It’s a good thing no one has ever gone with that silly notion of all the details being put on the Oireachtas website and adopting an attitude of full transparency.
Behind the scenes I will brief journalist colleagues (anonymously) on my “package” and point repeatedly to my contract and how it came from non “voted expenditure”. Detail is all important here.
There is some legitimacy in suggesting, I suppose, that the latest cause of controversy and outrage in a long line — Irish Water — could have been the perfect example of the “new politics” the Government promised us.
Imagine if they and the Department of the Environment, and the Minister Phil Hogan had operated in the crystal clear waters of full transparency, with Phil taking and answering questions in the Dáil regularly as things went along, and more of that boring old stuff that they do in other countries.
What’s that I hear you saying, oh I get the point, that would have left a trail of accountability and no nasty surprises. That’s not the way things are done around here.
But back to me. I’m actually hoping that the editor might ask me to set up a new Examiner on Sunday or something. This is not something done cheaply, and people know that.
I like to think that we’ll talk a lot in headline figures and that he’ll acknowledge that these things cost money (lots of it). We’ll only get into the nitty gritty of it after a year or more if others starting sniffing around and causing trouble. It won’t be my fault that he doesn’t know how to open email attachments.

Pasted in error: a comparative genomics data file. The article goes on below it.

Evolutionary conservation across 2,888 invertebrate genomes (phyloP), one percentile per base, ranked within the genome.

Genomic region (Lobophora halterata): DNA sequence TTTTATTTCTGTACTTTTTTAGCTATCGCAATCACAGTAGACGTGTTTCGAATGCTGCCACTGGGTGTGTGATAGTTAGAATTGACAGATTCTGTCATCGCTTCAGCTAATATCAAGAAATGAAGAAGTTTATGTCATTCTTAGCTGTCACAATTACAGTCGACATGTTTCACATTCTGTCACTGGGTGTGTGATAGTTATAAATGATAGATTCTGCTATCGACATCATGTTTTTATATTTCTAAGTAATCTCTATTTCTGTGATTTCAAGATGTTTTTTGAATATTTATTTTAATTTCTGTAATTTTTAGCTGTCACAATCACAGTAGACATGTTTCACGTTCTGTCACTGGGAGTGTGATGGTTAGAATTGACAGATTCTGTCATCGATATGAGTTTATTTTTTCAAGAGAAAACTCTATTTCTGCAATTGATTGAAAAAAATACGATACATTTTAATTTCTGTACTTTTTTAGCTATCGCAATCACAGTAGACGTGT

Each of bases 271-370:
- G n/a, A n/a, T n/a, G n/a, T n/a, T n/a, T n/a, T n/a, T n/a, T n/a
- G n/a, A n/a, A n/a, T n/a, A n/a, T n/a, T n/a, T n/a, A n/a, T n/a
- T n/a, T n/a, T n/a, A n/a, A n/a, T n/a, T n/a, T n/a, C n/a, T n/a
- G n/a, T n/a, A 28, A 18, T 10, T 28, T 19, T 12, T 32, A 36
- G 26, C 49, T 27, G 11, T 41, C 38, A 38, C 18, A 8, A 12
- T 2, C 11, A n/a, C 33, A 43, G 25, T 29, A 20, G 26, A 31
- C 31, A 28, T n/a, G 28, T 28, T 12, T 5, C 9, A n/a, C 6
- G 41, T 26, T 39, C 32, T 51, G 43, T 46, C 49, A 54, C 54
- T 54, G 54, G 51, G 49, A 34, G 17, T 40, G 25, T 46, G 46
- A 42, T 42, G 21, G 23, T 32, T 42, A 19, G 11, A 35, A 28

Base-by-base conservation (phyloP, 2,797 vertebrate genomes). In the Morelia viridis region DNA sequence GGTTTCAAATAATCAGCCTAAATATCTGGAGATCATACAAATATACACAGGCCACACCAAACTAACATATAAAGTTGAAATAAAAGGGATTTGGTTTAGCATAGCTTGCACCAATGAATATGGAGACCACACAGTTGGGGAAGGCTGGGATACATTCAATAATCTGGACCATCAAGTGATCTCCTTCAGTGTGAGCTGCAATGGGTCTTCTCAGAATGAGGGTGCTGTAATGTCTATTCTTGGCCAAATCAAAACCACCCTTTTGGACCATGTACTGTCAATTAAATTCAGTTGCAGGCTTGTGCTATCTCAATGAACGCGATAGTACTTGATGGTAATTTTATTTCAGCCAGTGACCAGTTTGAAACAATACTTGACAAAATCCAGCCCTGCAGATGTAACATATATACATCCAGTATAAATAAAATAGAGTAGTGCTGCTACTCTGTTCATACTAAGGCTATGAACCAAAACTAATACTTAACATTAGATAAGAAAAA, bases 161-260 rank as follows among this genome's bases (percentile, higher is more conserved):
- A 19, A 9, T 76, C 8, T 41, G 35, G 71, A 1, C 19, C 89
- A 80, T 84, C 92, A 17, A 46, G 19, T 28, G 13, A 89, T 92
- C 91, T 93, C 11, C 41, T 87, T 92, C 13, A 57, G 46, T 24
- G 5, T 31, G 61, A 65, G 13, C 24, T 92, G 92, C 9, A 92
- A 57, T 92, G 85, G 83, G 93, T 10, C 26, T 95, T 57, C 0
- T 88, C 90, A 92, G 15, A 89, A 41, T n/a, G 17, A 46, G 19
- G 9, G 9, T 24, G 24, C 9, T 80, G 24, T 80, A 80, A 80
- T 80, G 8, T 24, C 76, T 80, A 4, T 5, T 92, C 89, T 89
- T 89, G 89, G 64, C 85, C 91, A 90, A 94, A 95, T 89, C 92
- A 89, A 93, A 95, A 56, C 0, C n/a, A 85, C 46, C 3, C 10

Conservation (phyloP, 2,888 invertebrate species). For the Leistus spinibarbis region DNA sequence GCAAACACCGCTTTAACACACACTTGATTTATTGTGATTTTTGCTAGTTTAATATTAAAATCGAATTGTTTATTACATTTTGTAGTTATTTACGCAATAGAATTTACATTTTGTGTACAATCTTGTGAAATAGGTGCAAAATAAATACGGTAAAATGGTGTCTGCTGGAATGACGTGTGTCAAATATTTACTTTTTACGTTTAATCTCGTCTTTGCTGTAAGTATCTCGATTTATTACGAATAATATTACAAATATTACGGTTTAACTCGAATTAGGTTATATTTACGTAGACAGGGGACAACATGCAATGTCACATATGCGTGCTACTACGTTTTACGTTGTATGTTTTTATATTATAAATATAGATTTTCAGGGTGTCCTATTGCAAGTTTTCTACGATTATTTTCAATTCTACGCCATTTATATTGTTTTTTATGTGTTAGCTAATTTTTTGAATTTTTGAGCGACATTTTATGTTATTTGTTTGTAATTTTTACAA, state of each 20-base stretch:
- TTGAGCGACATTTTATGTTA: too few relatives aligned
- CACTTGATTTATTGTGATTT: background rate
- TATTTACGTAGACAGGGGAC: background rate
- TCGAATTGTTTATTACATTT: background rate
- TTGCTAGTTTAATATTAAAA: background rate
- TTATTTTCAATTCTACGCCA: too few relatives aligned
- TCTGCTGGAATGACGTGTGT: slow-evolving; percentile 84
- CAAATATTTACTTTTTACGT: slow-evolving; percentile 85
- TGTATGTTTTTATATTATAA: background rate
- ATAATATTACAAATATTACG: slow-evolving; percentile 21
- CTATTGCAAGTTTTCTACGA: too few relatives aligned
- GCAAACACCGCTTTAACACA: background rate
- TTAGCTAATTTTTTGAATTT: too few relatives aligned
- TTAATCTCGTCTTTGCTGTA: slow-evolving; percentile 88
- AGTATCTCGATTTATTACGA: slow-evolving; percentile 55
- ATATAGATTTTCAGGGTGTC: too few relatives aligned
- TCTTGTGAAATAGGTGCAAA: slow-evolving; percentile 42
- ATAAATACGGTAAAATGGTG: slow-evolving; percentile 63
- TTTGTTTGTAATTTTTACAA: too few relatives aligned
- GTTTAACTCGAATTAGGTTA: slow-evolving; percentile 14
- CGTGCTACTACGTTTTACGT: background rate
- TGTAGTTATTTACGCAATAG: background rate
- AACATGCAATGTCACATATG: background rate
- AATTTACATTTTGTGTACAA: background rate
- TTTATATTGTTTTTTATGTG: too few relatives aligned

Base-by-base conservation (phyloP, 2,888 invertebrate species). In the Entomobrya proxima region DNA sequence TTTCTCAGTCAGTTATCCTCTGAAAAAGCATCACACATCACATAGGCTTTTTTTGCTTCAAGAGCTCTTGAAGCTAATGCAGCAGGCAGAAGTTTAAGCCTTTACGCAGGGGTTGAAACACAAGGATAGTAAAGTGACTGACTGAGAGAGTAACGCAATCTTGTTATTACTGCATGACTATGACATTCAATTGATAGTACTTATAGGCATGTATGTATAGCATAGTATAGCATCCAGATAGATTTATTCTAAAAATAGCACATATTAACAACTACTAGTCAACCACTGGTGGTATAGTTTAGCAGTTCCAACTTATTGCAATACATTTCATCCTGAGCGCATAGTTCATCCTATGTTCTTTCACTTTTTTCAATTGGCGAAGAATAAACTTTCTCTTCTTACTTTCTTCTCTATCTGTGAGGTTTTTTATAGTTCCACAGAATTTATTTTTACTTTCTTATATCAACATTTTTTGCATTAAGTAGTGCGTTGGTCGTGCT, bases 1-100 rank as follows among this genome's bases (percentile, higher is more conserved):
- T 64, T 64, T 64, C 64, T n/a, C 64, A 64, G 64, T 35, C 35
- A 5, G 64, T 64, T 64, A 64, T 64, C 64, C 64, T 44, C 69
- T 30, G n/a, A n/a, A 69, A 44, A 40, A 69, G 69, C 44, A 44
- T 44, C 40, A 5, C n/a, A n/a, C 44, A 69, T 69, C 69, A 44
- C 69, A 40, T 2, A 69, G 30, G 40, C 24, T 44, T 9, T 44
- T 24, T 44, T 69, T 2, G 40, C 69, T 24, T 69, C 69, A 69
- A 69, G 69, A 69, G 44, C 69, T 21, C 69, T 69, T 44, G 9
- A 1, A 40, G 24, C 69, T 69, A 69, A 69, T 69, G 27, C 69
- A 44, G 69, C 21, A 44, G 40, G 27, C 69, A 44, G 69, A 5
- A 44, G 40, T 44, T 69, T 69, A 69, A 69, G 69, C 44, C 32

I’ll be pointing to the small print of my contract again. Also I’ll give him a briefing note with a few details on the project and tell him to simply keep repeating the brief detail therein.
I know that I will gain a certain amount of notoriety, particularly after the Leinster House appearance; that it will be tough and that as I walk down the street people will point at me and mutter: “It’s an absolute disgrace”. But let’s face it the financial rewards are a pretty good compensation.
Anyway Irish people understand that this is the way these things work, regardless of who is in charge or what promises have been made.
Our political rulers understand that we do not have the “political maturity’ to be told these things as they happen, that we’d go bananas immediately and jam the Liveline switchboard.
Actually this is probably exactly what would happen because we are so long suffering from that syndrome where we firmly believe our politicians are a bunch of (money) wasters, those that are working in the public system are there to milk it, and no one can be trusted. All too frequently those aforementioned do exactly as we expected from the beginning, succeeding spectacularly in living up to our abysmal expectations.
The chances of both sides upping their game at this stage seem depressingly remote. The time to do it would have been in the last few years, when we were exposed and raw and looking for answers.
At any rate that’s enough about the state of the nation, I’d like to get back to me. I don’t want to send out the wrong signals at the start of this working relationship but I also feel it’s important to send out the right ones early – I’m worth it all and then some. OK?
© Irish Examiner Ltd. All rights reserved